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Wednesday, October 26, 2016
Bethany Pierce

Bethany Pierce

After completing a master's in Creative Writing and working as a visiting instructor at Miami University in Ohio, Bethany Pierce now lives with her husband in Charlottesville, Virginia, where she is a  member of the McGuffey Art Center and continues to write. Her first book, Feeling for Bones, was one of Publishers Weekly's Best Books of 2007.
Bethany Pierce: More Imagination Than Memory

Bethany Pierce: More Imagination Than Memory

(May 2011)
With a highly acclaimed debut behind her, author Bethany Pierce looks ahead to the future—and a promising one at that. Her sophomore release, Amy Inspired, is full of the appealing characters and moving storylines that made her first novel a hit. It also hits on deeper issues that will resonate with many readers.

1. Amy Inspired takes place on a college campus full of colorful characters. What led you to write a story in this particular setting?
My editor at the time approached me with the idea of writing a chick flick series of books about an English teacher in small-town America, a sort of Bridget Jones goes academic. At the time, I was leaving the university I’d been a part of for seven years. The idea of creating a fictional town that mirrored the one I’d grown to love appealed to me; the fictional Copenhagen campus and all its colorful characters gave me a kind of home away from home during the turmoil of moving, marrying, and starting a new life in a new place.

As the book progressed it took on its own form and we eventually abandoned the idea of the serialized fiction in exchange for a single novel, a change I’m very happy with.

2. Your first book, Feeling for Bones, had an autobiographical bent. Would you say the same of this second novel?
I was 16 when I started Feeling for Bones. I had vague hopes it would be published but I had a limited concept of “readership”: I pictured my future audience as a faceless, adoring crowd; I did not imagine my own family and friends reading the book, pointing to its pages to remind me that I’d looted our lives for material. They were, for the record, very gracious about it.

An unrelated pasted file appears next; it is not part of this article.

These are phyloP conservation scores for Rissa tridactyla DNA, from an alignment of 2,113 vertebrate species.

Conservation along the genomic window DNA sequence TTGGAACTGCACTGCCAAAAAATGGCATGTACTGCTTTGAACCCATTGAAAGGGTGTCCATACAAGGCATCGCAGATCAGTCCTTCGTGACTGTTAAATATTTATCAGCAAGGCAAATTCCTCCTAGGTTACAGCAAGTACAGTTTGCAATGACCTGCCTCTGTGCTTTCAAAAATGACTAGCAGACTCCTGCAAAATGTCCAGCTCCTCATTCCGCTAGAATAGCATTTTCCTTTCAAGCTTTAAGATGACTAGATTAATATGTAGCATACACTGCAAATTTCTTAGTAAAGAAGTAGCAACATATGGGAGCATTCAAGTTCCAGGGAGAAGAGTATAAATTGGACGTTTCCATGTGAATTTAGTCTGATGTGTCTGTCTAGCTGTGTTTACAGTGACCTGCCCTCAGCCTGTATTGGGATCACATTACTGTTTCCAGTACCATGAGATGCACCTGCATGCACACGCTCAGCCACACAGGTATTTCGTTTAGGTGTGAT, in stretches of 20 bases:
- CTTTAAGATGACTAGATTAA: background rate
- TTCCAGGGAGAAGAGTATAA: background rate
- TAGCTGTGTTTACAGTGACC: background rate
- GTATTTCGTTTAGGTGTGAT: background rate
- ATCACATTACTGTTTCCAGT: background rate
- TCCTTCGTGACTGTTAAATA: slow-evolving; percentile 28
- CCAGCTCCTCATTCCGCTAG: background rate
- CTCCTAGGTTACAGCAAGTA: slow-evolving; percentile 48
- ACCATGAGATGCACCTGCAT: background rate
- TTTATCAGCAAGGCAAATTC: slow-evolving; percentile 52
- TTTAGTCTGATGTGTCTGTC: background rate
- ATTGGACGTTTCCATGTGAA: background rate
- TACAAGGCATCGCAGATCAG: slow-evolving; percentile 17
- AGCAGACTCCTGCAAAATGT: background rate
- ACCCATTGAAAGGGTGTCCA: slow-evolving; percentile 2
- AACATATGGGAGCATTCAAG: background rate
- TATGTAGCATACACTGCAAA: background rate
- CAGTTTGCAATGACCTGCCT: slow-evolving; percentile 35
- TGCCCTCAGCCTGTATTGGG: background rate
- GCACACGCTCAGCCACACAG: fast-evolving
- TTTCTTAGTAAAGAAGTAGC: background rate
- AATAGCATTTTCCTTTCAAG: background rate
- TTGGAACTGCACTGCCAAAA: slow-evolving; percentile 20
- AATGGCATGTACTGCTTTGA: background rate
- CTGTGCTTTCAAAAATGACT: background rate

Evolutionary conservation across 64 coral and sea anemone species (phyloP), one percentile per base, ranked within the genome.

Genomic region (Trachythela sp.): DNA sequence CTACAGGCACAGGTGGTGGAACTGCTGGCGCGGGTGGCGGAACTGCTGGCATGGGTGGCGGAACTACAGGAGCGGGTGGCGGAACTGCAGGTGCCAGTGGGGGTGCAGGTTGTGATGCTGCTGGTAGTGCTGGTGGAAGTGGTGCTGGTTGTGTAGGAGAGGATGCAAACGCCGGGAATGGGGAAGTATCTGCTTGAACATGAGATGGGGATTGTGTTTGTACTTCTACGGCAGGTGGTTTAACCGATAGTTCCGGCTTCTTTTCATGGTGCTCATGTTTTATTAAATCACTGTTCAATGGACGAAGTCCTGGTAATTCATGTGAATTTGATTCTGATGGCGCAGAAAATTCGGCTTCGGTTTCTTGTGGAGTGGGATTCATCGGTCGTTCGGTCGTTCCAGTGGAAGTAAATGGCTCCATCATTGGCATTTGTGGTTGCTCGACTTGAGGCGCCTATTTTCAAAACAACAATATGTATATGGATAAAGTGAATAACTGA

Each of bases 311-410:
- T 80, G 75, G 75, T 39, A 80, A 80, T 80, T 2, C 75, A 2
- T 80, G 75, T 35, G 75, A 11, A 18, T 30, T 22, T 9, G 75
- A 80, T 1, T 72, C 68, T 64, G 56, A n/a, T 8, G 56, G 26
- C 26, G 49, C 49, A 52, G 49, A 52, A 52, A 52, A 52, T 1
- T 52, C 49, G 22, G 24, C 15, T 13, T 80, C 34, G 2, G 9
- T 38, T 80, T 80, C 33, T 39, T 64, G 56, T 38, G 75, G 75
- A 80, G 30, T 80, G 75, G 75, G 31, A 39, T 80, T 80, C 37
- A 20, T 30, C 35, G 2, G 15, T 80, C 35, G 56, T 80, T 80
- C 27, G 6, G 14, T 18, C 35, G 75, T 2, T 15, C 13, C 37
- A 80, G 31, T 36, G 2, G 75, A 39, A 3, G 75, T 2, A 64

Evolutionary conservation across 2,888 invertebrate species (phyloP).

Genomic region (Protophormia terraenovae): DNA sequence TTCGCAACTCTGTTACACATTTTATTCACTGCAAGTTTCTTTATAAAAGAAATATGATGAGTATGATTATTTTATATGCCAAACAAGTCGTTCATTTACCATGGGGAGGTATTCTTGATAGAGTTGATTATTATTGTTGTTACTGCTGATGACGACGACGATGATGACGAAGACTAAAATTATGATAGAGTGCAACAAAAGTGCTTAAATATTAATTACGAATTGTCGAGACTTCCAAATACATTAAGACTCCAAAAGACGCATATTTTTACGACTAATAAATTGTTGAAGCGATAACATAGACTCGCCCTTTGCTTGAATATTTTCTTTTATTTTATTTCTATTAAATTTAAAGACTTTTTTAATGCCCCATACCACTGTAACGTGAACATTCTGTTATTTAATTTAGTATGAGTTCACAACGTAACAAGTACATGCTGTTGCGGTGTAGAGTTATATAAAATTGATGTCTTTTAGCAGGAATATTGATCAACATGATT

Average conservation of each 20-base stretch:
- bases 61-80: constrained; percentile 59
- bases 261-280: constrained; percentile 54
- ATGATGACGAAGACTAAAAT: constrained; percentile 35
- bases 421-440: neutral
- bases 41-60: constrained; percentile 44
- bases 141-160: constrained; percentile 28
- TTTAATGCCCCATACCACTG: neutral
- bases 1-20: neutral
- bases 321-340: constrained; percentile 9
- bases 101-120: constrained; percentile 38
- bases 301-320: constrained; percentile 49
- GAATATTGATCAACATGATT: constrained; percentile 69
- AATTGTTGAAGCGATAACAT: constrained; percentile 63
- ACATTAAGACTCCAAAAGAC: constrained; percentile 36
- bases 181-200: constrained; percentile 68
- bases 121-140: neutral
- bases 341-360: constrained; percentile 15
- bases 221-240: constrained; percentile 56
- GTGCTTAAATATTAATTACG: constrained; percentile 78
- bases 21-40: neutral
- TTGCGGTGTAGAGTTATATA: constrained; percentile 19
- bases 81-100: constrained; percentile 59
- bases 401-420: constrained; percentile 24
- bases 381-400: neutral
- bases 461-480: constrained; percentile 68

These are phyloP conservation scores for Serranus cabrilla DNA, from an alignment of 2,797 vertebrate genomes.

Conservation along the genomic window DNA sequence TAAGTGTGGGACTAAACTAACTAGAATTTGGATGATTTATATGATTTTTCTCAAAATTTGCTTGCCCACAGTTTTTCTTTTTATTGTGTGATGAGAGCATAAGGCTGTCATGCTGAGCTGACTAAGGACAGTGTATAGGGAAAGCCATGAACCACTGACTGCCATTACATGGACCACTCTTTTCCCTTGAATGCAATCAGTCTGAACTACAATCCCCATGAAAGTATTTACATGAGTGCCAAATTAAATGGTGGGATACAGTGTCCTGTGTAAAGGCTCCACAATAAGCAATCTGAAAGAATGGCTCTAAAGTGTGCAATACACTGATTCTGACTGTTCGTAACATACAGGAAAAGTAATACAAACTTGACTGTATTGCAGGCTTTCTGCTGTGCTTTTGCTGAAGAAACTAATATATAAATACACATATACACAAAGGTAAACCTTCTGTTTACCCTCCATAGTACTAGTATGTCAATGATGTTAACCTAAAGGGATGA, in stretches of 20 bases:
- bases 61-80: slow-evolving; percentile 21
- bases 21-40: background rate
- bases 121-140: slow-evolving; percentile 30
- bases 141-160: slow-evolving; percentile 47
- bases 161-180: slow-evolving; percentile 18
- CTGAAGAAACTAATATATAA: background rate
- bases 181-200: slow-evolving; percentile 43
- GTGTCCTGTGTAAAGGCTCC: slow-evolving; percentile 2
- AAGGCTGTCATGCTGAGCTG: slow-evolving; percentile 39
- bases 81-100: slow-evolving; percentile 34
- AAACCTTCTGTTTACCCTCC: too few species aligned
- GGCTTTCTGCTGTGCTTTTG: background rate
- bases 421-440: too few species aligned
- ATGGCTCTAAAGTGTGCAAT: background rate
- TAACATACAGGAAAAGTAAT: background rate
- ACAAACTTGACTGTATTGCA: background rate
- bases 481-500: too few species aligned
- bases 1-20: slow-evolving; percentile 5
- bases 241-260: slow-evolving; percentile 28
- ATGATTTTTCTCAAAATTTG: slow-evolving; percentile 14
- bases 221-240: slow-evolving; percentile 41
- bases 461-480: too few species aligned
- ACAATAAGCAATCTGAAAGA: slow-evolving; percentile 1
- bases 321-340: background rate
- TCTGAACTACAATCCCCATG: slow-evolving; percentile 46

I was in the middle of my second year teaching English when I was given the idea for Amy Inspired. I knew that borrowing from my own experiences as a teacher were inevitable to an extent, but I was so self-conscious about accidentally hurting students and friends I actually polled quite a few about what I should do. Their reaction surprised me: the students not only loved the idea, but several volunteered themselves as characters.

Despite their blessing, I was careful to distance myself from the story, to rely more on imagination than memory. Amy Gallagher is a character I identify with, but when I look at her I don’t see a replica of myself. She’s more like that neighbor you have whose peculiarities grow on you after a while.

3. Which character do you most relate to as the author?
I have a soft spot in my heart for Amy’s vegetarian, striped-stockinged, purple-haired roommate, Zoë Walker. Every time she gets into a fit about eating animal flesh or the Americanization of the Christian church I feel a pang of sympathy. She’s a compilation of the things I never have the courage to wear or say out loud.

And, of course, I’m very fond of Eli, the artist who comes uninvited into Amy’s life and evolves, gradually, from the object of her charity to the object of her affections. He’s an homage to every eccentric I’ve met in the art studios in which I’ve worked, that mysterious individual who never fails to surprise, who you just want to be around every day for the sheer novelty of it.

4. So would you categorize Amy Inspired as romance? Does it live up to its chick flick origin?
It qualifies…Amy is stuck in a dead end job and a stagnant love life. There’s the foreboding approach of the thirtieth birthday, the arrival of the mysterious, handsome love man (Eli), the long anticipated kiss. There’s the hope of a happy ending.

But it’s also a book about loss. Each of the characters experience loss in some way, be it the loss of dreams, of childhood ambitions, or of loved ones. These moments of grief turn the characters towards their understanding of eternity and their place in it. Though Eli and Amy and Zoe may practice their faith differently one from the other, they unanimously aspire to a greater romance than Boy Gets Girl.

5. Amy is a believer when the book opens and a believer when the book ends. Amy Inspired does not tell a salvation story, but does Amy still experience a moment of spiritual revelation readers can take away with them?
Ultimately, Amy Inspired is the story of an idealist coming to terms with the varied disappointments the world has thrown her way only to find her faith in love and in herself renewed in the most unexpected ways. I don’t know if the book provides a clear take away message so much as an attitude of hard-won optimism. It’s my ambition that it infects readers with a kind of hopefulness—while, of course, making them laugh along the way.


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